A plan to create a vast digital library to preserve Europe's cultural heritage has received strong backing from European Union (EU) culture ministers.
Ministers fear for Europe's cultural heritage for future generations
Six EU nations said they supported the initiative at culture talks, which were also attended by more than 800 artists.
It would be similar to search giant Google's global virtual library plans.
It is planning a 10-year digitisation project to make works from Harvard, Stanford and Oxford university libraries freely-available online.
EU officials and cultural commentators have voiced concern that Google's ambitious plans could result in important European literary works missing out and being lost to future generations.
Putting 4.5 billion pages of key works from Europe's libraries online would benefit researchers, as well as give disadvantaged nations access to global learning.
But Luxembourg Prime Minister Jean-Claude Juncker warned the Comedie Francaise meeting that such a massive project would only be possible if sufficient funding was made available.
Currently, 0.12% of the EU budget is channelled into culture, which he criticised as "mediocre" and "insignificant."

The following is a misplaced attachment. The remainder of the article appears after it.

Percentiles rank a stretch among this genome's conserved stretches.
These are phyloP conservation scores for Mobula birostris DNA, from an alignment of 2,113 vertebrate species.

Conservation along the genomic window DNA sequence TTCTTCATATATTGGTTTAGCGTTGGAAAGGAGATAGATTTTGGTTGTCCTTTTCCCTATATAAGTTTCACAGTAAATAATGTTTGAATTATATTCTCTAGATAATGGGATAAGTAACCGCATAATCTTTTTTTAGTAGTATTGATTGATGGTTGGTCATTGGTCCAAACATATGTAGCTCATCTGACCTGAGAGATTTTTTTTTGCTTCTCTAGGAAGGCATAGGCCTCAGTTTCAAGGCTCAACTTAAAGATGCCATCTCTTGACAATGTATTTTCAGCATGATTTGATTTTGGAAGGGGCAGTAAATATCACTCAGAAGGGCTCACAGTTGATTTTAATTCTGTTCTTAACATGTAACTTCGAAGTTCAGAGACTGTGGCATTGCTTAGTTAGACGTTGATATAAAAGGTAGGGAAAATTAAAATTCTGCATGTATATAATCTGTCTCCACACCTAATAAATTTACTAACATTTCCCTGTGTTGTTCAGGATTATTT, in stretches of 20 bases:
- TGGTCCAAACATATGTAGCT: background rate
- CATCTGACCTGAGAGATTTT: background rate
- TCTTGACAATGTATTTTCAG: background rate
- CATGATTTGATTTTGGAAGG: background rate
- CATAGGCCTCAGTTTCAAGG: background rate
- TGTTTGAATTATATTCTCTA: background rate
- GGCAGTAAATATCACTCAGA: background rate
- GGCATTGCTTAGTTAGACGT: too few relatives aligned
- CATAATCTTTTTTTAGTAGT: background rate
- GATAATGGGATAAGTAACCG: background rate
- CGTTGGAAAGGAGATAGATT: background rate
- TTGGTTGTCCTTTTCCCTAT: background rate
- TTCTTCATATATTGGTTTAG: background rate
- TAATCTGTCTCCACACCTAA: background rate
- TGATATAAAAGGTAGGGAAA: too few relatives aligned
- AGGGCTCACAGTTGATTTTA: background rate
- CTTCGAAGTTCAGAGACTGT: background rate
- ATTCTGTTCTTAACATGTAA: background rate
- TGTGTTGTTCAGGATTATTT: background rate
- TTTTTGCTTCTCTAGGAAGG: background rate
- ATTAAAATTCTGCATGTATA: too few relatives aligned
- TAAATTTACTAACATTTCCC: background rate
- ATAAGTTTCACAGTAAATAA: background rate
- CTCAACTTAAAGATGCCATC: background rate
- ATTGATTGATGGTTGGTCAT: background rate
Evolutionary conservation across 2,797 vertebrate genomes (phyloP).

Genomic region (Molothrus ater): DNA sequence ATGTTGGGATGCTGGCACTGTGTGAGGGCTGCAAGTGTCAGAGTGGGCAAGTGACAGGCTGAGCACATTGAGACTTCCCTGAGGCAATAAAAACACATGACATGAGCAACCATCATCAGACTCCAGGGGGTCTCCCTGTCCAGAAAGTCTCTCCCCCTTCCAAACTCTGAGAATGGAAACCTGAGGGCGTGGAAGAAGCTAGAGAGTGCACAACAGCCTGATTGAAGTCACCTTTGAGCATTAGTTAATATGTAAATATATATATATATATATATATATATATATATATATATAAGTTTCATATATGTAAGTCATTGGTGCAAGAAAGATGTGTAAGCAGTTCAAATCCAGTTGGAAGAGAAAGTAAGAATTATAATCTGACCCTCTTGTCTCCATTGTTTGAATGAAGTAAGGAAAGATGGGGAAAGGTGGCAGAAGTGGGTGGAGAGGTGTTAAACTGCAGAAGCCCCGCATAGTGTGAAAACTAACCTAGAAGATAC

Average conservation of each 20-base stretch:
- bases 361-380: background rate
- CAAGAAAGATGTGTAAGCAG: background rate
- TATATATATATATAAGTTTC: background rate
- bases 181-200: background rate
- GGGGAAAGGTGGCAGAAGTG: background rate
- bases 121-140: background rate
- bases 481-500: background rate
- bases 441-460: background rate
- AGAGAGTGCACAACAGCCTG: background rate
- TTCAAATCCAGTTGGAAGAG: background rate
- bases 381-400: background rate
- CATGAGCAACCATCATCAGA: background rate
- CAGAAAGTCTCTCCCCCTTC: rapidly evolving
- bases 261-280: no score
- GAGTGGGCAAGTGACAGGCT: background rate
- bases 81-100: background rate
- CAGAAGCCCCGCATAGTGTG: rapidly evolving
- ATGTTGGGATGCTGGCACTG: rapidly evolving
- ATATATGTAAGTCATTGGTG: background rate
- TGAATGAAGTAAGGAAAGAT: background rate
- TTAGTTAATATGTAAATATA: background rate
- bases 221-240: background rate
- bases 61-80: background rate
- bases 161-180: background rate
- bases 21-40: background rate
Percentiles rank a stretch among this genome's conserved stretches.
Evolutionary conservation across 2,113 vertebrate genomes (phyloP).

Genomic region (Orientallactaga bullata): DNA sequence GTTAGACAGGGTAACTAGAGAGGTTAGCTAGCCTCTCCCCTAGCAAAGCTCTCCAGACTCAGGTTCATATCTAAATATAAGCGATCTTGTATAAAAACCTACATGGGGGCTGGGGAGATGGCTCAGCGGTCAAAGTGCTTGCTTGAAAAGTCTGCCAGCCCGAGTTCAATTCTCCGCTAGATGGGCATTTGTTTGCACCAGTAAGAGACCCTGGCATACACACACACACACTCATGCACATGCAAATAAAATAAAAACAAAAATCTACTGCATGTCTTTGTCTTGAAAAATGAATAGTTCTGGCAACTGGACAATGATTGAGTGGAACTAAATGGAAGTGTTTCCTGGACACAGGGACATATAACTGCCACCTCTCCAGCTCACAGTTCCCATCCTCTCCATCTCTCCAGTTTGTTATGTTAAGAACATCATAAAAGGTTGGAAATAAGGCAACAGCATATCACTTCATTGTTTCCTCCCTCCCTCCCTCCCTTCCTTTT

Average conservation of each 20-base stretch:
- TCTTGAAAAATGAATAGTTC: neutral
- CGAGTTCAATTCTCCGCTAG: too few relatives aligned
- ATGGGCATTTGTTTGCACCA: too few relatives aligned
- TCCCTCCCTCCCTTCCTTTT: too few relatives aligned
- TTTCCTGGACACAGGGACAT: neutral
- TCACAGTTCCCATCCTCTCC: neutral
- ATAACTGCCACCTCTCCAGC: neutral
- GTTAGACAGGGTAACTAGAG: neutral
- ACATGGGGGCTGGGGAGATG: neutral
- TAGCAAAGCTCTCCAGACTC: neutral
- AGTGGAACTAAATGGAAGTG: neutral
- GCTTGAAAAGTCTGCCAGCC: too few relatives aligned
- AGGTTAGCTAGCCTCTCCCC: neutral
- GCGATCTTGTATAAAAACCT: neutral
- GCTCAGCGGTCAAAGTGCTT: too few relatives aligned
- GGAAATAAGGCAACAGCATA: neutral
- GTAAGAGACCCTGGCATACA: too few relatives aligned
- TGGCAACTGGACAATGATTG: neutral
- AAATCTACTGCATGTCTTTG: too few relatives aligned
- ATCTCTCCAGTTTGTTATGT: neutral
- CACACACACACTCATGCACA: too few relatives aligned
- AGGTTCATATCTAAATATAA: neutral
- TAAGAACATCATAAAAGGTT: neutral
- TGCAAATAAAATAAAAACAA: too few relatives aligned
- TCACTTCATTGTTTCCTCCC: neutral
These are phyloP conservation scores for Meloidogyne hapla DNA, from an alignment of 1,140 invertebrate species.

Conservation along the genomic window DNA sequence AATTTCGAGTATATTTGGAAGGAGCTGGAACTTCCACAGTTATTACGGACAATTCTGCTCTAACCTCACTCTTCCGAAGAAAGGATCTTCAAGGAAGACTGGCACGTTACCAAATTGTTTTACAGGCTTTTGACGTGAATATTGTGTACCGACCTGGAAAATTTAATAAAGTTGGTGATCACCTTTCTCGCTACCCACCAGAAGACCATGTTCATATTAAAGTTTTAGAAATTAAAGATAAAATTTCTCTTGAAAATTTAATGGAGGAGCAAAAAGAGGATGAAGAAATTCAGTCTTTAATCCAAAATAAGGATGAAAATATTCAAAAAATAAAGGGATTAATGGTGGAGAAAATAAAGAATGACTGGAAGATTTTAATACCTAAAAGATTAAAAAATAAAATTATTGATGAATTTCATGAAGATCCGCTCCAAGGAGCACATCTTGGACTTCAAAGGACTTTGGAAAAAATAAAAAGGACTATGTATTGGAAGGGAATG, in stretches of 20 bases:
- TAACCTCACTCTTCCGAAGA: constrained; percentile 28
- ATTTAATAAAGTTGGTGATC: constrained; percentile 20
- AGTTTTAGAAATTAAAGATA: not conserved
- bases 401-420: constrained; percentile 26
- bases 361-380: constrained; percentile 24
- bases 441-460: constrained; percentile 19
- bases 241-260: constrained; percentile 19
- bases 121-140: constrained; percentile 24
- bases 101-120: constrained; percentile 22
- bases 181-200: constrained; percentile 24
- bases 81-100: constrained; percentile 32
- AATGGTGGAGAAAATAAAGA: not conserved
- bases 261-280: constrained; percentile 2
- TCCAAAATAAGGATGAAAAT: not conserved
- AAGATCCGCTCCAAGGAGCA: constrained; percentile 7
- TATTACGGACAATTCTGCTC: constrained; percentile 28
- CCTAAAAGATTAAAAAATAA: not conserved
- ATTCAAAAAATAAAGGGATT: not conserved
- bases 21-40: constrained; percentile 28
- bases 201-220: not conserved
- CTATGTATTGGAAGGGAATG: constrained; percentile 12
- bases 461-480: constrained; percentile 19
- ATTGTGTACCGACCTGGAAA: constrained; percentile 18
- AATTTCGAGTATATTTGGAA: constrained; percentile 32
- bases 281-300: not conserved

At the close of the meeting in France, culture ministers signed a declaration to make culture more of a priority.
Cultural dominance fear
Six EU members - France, Germany, Hungary, Italy, Poland and Spain - have asked the EU to launch its own virtual library initiative, which was proposed by France's Jacques Chirac.
Nineteen national libraries have already signed a motion which urges action from the EU in response to Google's plans.
"We have to act," Mr Juncker, whose country is the holder of the EU presidency, told the meeting of culture ministers, artists and intellectuals who gathered to come up with a European charter for culture.
Thousands of Oxford's rare books will be made available online
"That's why I say 'yes' to the initiative of the French president (Jacques Chirac) to launch a European digital library. I say 'yes' because Europe must not submit in the face of virulent attacks from others," he said.
In January, the head of the French national library, Jean-Noel Jeanneney, said that Google's plans could lead to a US-centric record of great literary and cultural heritage, neglecting diverse works in different languages.
Google's $200m (£110m) plans were announced in December. It aims to put 15 million volumes online from four top US libraries - Stanford, Michigan, Harvard and New York - and from the UK's Oxford University, by 2015.
Among the works held by the libraries are a 1687 first edition of Isaac Newton's The Principia, at Stanford, and Charles Darwin's 1871 work, The Descent of Man, which resides in Oxford's Bodleian library.